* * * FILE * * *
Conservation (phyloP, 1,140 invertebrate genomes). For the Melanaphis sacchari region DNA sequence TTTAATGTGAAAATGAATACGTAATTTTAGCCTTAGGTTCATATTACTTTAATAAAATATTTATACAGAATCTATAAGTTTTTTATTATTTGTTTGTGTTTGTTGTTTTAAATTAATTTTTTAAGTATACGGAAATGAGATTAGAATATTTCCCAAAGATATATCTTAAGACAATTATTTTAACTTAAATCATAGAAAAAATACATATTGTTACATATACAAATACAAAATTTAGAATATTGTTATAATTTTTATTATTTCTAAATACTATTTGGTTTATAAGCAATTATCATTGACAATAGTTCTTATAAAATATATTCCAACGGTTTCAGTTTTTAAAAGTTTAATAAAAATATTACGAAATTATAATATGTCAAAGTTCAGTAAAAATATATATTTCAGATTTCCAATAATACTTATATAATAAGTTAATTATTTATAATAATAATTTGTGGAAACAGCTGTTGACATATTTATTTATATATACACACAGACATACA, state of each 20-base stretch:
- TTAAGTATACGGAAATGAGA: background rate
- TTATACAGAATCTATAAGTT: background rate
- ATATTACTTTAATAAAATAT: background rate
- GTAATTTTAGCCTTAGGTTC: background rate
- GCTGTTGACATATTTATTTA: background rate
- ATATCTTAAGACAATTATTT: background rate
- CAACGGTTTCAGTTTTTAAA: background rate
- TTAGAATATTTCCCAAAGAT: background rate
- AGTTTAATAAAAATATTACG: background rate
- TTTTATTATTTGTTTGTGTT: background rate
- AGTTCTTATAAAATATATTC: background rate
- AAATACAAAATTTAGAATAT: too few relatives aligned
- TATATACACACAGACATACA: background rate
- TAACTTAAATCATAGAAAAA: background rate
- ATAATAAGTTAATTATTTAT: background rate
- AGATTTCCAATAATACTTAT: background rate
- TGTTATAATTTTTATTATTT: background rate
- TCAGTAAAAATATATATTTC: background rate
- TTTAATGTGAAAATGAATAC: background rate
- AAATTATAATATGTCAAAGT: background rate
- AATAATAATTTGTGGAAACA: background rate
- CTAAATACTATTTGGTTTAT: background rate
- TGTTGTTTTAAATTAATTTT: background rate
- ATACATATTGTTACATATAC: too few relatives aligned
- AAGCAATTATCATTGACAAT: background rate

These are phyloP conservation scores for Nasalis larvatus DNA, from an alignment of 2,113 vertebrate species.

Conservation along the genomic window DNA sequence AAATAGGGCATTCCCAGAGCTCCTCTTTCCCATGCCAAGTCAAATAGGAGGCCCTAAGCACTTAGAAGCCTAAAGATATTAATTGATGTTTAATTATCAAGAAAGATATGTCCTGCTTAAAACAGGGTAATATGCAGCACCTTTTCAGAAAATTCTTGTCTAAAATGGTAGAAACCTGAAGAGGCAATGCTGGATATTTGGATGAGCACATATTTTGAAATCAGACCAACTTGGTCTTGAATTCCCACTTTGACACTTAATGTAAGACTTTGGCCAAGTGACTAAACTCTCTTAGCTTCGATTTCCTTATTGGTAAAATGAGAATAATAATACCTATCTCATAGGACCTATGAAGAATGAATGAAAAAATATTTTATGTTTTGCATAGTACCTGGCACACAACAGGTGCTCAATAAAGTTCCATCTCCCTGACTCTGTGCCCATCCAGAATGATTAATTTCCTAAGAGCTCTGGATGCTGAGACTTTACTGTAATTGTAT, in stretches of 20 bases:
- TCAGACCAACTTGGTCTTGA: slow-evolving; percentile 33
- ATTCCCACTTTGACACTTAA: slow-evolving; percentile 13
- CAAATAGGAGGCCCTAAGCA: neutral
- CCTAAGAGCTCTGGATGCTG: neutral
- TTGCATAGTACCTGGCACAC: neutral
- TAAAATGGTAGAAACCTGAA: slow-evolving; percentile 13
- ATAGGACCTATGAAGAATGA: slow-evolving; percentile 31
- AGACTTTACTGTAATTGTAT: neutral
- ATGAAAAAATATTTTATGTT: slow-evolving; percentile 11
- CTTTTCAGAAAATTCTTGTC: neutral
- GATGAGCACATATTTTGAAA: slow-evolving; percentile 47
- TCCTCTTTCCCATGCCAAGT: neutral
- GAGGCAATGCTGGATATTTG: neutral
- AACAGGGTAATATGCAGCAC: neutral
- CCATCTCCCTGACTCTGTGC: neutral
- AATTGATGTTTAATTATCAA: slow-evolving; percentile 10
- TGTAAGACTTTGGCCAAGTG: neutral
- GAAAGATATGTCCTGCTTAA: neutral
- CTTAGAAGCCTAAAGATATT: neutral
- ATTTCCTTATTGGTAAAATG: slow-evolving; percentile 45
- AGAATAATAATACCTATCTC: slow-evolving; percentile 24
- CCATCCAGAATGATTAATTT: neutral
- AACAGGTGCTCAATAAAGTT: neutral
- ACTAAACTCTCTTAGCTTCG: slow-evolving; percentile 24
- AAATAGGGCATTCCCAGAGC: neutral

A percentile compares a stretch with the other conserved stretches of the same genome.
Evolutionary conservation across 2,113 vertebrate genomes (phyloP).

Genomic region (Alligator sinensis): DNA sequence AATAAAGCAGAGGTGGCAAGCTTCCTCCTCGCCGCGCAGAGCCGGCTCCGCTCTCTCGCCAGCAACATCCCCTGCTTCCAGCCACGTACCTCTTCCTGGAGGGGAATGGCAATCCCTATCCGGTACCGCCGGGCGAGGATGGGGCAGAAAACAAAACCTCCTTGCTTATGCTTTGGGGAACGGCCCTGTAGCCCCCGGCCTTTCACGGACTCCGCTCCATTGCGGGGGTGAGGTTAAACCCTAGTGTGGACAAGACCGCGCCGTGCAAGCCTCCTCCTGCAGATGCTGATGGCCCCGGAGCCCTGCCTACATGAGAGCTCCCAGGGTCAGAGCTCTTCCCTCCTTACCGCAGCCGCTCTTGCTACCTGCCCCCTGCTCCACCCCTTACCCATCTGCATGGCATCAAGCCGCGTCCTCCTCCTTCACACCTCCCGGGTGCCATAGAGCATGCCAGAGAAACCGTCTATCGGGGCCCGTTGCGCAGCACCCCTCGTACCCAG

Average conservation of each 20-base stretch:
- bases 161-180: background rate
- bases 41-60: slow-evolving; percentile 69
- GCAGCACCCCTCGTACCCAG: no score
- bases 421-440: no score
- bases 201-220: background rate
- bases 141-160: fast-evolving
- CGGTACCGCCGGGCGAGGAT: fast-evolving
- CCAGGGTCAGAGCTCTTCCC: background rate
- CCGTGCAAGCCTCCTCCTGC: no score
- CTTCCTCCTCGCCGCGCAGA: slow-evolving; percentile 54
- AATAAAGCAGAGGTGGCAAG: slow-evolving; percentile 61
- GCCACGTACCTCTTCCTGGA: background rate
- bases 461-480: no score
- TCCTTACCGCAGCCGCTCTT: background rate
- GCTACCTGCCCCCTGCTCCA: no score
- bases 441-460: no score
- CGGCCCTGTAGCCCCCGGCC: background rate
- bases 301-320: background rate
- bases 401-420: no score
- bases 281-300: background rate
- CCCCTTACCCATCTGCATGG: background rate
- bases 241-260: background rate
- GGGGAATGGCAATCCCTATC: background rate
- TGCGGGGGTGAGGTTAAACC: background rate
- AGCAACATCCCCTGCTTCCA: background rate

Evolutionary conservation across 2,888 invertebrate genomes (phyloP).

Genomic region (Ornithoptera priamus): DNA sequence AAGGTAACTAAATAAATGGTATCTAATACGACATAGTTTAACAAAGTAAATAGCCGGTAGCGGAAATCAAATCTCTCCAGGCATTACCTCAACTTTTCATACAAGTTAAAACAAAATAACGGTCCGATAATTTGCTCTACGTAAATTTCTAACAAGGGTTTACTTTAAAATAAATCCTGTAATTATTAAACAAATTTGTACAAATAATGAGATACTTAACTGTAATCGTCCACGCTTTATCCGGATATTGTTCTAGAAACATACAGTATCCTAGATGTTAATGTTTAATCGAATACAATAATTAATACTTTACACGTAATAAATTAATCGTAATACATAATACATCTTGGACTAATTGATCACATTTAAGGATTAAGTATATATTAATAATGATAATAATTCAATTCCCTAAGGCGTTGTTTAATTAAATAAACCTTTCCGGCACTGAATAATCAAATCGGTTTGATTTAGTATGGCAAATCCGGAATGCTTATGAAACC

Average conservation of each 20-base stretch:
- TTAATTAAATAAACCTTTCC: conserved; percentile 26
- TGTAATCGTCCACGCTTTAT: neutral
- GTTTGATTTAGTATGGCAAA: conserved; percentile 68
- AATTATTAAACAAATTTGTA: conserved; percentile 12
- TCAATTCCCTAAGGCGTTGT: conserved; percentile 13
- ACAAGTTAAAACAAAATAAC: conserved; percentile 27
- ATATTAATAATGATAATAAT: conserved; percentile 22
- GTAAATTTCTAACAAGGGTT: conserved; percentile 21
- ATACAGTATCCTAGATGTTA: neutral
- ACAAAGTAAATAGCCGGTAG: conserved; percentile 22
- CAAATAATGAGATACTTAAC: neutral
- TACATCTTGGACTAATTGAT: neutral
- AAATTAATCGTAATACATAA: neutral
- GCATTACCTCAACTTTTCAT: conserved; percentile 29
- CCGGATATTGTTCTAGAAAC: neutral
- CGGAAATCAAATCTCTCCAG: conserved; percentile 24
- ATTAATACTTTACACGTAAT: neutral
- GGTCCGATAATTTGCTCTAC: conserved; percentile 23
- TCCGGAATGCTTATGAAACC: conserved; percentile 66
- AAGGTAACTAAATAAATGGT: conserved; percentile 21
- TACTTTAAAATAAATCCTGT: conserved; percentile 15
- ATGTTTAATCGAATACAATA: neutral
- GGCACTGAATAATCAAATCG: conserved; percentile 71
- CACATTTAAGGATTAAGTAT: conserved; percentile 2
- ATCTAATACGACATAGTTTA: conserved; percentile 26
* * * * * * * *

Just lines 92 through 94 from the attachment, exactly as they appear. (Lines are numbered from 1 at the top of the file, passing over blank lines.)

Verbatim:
- ATATTAATAATGATAATAAT: conserved; percentile 22
- GTAAATTTCTAACAAGGGTT: conserved; percentile 21
- ATACAGTATCCTAGATGTTA: neutral